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PNG forest minister claims defamation

PORT MORESBY, Papua New Guinea (The National, July 20, 2009) – FOREST Minister Belden Namah , a businessman before becoming an MP, has nothing to hide about his business activities.

Mr Namah said this in his personal explanation to Parliament last Friday.

"I have declared all my business interests to the Ombudsman Commission and I hide no secrets," he said.

He strongly denied owning properties in Samoa and threatened to sue The National and Samoa Observer newspapers for defamation.

Launching a strong attack on the two newspapers, Mr Namah also took on Deputy Opposition leader Bart Philemon, saying he would "fix" Mr Philemon outside.

He was then asked to withdraw the remarks after Mr Philemon interjected to the chair about the nature of the threat.

He said he had instructed his lawyers to start legal proceedings against the two papers.

He said the Post-Courier did not run the story because a lawsuit was pending against that newspaper for allegedly writing a fabricated story about an alleged punch-up between himself and Treasurer Patrick Pruaitch.

Mr Namah denied owning properties in Samoa but admitted he was merely facilitating an investment arrangement between one of his overseas business partners and his local Samoan partner.

"I stand tall and proud and I hide no secrets," he said.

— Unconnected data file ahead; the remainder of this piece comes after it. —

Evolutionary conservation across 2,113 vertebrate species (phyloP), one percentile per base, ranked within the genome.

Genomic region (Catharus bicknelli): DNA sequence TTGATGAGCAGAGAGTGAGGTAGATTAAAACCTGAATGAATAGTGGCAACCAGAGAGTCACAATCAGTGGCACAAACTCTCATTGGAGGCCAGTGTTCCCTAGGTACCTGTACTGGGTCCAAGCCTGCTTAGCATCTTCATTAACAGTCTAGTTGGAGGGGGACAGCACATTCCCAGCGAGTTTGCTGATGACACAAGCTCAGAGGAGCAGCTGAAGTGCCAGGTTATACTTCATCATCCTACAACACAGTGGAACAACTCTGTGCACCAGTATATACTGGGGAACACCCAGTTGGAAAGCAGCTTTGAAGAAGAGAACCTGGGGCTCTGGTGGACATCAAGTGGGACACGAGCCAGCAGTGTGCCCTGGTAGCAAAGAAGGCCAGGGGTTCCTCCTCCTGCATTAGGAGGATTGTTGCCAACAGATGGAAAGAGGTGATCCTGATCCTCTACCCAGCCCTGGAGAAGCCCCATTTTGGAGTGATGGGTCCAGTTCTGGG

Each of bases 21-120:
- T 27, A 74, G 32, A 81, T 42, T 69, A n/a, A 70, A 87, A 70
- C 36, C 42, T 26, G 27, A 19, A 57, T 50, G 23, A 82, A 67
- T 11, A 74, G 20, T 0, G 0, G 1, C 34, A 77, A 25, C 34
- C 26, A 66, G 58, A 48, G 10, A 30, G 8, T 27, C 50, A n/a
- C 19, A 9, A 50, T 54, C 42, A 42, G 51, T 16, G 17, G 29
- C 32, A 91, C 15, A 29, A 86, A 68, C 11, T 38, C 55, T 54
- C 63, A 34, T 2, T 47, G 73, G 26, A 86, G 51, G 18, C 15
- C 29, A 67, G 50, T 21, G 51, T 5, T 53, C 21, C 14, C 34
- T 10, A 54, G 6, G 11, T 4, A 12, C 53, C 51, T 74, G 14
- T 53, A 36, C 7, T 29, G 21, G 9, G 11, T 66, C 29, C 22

"Before I became an MP, I was already into the multi-billion-dollar business of logging," he said.

Mr Namah said he had used his company money to build roads and two bridges in his electorate before becoming an MP.

He said he was giving between K50,000 and K100,000 to charities as a private citizen.

"I have not squandered public funds," he said.

He said he had fought for landowners, who were now being paid much higher royalties for their logs.

Mr Namah said he had made all declarations to the Ombudsman Commission on his business interests.

He also asked why a Papua New Guinean could not venture into businesses and buy houses in Australia.

He said there was talk recently against Prime Minister Sir Michael Somare buying houses in Australia.

He said Sir Michael had served 40 years and was the longest serving Member of Parliament, and he again asked what was wrong with the Prime Minister buying property in Australia.

"Those who hide themselves are hiding under ghost names," he said."Our journalists really need to go back to school. They have to check with the land registry in Samoa. Is Namah’s name there? You are defaming a young politician. This is a pure attempt to destroy a young leader. Bring it on. I don’t fear. I have declared all my business interests to the Ombudsman Commission."

Mr Namah was interrupted by Mr Philemon several times.

At one stage, he called a point of order, pointing to the Deputy Opposition leader and referring to him as "this son of a bishop or what", but was asked to withdraw his un-parliamentary language.

"Some of our senior politicians are really hurt but, once again, I deny owning properties in Samoa," Mr Namah said.


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